131 • JAM-i-JAM

autograph manuscript written by Mowlana Shir Ali
with four miniatures by Kemal al-Din Behzad

863 ah / 1459 AD
31 × 20 cm


The opening page includes one description of the manuscript, two valuations, 15 library notes and 13 seal impressions.

Out of the 15 library notes, there are 4 of Shah Jahan (including one in the description of the manuscript), 8 of ‘Alamgir and 4 of Muhammad Shah’s periods.

Out of the 13 seal impressions, there are 7 of Shah Jahan’s officials, one of ‘Alamgir, 4 of Muhammad Shah’s and one blackened (undecipherable).

Among the notes, is a description of the manuscript as [The divan?] of Awhadi, fifty folios copied by Shir ‘Ali with four illustrations by Behzad and was inspected in the month of Rabi’ I, [the regnal] year 2 (March–April 1629).

The scribe Shir ‘Ali is recorded as a calligrapher at the court of the Timurid Prince Baysunghur in Herat.

His recorded works are dated between 853 (AD 1449–50) and 872 (AD 1467–8) and include a copy of the Zafar nameh in the Walters Art Museum in Baltimore, which he copied for Sultan Husayn Bayqara, a divan of poems and a few calligraphic pages in the Topkapi Museum in Istanbul.

The inspection notes belonging to Shah Jahan period are dated between 1629 and 1659 together with 8 seal impressions of superintendents and librarians.

Under ‘Alamgir, a note dated 12 June 1659 indicates that ‘Alamgir had viewed it with the seal impression (the only one of ‘Alamgir period) of the superintendent of the Royal Library.  The manuscript was inspected once but a few transfers were made from one librarian to another between 1665 and 1697.  Under Muhammad Shah, it was inspected 4 times between 1719 and 1738 accompanied by the seal impressions of the librarians.

It was valued once at 100 rupees in words, and once in khatt-e siyaq at possibly 102 (?) rupees.

We are grateful to Manijeh Bayani for her translations of the seals, the other inscriptions in the miniatures, and the colophon.

The manuscript was re-margined, re-bound and furnished with a fine lacquer binding in India in the 16th century – Provenance: Mughal Imperial Library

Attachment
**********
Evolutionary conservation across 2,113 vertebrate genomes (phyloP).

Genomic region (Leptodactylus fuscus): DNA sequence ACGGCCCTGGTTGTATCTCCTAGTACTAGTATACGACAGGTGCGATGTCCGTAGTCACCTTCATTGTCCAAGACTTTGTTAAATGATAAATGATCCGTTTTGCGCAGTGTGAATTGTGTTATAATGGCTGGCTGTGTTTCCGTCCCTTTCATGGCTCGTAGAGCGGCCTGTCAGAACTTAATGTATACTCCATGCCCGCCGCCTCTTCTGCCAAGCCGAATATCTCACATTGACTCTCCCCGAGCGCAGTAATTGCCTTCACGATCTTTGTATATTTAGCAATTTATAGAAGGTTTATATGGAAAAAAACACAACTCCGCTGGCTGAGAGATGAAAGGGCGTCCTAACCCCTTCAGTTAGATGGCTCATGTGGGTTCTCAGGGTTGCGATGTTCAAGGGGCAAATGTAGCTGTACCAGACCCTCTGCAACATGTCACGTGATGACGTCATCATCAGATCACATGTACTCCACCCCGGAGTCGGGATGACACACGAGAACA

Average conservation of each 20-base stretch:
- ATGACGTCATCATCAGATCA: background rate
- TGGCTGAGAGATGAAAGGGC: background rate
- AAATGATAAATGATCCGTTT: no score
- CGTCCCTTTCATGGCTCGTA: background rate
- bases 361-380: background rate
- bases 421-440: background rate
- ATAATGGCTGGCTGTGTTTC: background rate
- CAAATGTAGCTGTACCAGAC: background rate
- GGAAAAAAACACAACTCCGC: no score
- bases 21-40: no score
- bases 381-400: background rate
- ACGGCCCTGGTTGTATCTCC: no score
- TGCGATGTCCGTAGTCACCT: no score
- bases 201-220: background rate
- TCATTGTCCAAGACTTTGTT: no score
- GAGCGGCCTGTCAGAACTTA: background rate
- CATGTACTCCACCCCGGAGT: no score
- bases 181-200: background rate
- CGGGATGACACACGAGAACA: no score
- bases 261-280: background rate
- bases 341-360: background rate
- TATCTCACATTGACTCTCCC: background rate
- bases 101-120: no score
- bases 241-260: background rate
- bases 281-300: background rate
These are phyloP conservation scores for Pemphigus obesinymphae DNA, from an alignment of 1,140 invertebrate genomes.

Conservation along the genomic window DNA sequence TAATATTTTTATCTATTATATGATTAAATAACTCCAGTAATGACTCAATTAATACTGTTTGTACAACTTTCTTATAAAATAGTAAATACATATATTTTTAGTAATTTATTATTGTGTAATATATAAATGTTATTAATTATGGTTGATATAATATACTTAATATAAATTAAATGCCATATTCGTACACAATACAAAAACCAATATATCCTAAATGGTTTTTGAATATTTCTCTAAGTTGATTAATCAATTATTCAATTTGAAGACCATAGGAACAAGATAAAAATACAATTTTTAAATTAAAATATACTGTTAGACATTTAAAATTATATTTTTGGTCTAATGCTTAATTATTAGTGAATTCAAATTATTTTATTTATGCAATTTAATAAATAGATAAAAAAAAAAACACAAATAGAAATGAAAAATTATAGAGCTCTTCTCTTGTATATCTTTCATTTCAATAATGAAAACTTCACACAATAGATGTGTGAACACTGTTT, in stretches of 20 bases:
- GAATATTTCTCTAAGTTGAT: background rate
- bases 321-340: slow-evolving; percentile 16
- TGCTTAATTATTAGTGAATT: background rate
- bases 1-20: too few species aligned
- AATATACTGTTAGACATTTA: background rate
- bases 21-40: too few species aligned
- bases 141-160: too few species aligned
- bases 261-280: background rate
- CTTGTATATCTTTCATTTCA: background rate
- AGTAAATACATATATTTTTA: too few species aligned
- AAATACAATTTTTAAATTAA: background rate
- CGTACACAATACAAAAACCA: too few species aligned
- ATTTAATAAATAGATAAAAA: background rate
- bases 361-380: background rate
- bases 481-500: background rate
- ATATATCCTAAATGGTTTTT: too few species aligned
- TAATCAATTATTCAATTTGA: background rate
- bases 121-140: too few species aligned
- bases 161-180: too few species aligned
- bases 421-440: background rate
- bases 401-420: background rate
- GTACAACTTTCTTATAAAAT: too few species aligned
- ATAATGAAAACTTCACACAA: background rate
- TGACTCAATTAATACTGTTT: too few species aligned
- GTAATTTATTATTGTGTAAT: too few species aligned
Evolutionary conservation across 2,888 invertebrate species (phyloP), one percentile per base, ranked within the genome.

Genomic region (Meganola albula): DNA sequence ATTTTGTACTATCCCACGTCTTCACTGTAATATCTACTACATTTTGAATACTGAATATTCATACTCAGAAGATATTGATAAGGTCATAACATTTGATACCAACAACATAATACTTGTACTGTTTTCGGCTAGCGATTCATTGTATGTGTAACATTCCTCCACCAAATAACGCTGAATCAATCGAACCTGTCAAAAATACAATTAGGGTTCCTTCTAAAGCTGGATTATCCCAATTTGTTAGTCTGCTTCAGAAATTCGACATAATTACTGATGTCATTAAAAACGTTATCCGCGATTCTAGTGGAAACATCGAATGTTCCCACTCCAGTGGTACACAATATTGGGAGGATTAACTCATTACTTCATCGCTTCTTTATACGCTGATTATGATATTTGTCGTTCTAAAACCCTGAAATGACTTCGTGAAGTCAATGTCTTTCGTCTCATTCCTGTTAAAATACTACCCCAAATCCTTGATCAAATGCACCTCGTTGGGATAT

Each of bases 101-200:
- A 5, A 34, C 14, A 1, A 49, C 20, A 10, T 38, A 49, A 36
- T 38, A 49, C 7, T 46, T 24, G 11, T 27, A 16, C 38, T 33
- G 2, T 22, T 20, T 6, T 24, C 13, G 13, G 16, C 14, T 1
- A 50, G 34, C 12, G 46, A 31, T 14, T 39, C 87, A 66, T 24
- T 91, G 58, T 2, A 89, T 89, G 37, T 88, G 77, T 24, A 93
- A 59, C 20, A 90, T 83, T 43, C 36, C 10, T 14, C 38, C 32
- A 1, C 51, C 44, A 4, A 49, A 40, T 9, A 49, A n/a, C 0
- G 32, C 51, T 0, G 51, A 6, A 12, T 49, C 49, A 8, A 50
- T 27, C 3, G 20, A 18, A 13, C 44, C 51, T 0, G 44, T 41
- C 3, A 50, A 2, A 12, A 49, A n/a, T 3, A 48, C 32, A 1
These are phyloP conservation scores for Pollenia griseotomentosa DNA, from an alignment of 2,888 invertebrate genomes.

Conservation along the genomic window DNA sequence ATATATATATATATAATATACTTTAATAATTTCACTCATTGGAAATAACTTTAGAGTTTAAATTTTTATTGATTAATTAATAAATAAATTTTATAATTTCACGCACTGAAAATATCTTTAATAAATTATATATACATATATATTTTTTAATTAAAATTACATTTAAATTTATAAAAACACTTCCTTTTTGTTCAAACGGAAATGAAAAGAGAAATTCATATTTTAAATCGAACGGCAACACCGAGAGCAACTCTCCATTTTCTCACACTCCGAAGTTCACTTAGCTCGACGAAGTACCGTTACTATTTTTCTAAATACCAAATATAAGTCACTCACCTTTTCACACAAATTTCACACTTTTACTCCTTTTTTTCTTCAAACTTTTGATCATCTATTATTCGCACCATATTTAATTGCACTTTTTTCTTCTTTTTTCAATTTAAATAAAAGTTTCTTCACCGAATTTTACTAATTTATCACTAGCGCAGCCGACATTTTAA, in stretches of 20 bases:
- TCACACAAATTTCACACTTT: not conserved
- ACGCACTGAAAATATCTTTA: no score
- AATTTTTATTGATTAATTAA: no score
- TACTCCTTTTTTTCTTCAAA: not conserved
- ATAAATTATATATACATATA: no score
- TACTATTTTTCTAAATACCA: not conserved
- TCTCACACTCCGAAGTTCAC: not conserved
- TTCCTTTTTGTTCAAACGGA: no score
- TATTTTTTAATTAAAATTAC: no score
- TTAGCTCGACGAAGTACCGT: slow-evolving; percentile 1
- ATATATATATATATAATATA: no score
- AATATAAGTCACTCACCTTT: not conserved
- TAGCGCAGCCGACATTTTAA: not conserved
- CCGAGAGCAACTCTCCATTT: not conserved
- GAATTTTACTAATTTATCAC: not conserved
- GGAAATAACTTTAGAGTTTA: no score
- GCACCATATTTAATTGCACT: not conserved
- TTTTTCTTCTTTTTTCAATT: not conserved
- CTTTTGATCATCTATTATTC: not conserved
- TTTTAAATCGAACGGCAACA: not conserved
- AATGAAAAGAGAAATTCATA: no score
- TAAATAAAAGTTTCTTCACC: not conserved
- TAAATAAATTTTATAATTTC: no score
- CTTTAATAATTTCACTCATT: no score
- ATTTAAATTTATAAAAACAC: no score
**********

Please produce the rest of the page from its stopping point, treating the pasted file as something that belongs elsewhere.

Behzad (1441–1535) was eighteen at the time he painted these four paintings, while still a student of Mirak Naqqash, a court painter of Sultan Abu Sa’id Mirza (r.1451–69) in Herat.  They are therefore much earlier than any of the other works attributed to him, which are generally dated between 1480 and 1495.  Behzad’s two main patrons in Herat became the poet Ali Sher Nava’i and the Sultan who succeeded Abu Sa’id Mirza, Husayn Bayqara (r.1469–1506).

Apart from the precocious talent evident in these paintings it is the humour in the details of the fourth miniature that carries the hall-mark of Behzad, a feature un-matched in the works of other painters.

The manuscript has forty-seven folios and is complete.  The gold-flecked margins are in eight colours: buff, pink, yellow, pale blue and darker blue, green, eau-de-nil and black.

folios 1A.
Mughal Imperial seals.

folios 1B. & 2A.
Double page court scene with inscriptions.

folios 2B. & 3A.
Double page illuminated frontispiece of outstandingly fine quality.

All the pages of text have four columns of elegant nastaliq calligraphy, eight of which only are without panels of illumination.  The illuminations are all of a quality and elegance that is typical of royal Timurid manuscripts.

folio 27A.
King and two courtiers on horseback encounter two dervishes on foot.  Signature: the work of Behzad.

folio 30B.
A picnic celebration.

folio 47B.
Colophon shaped as the Cup of Jamshid.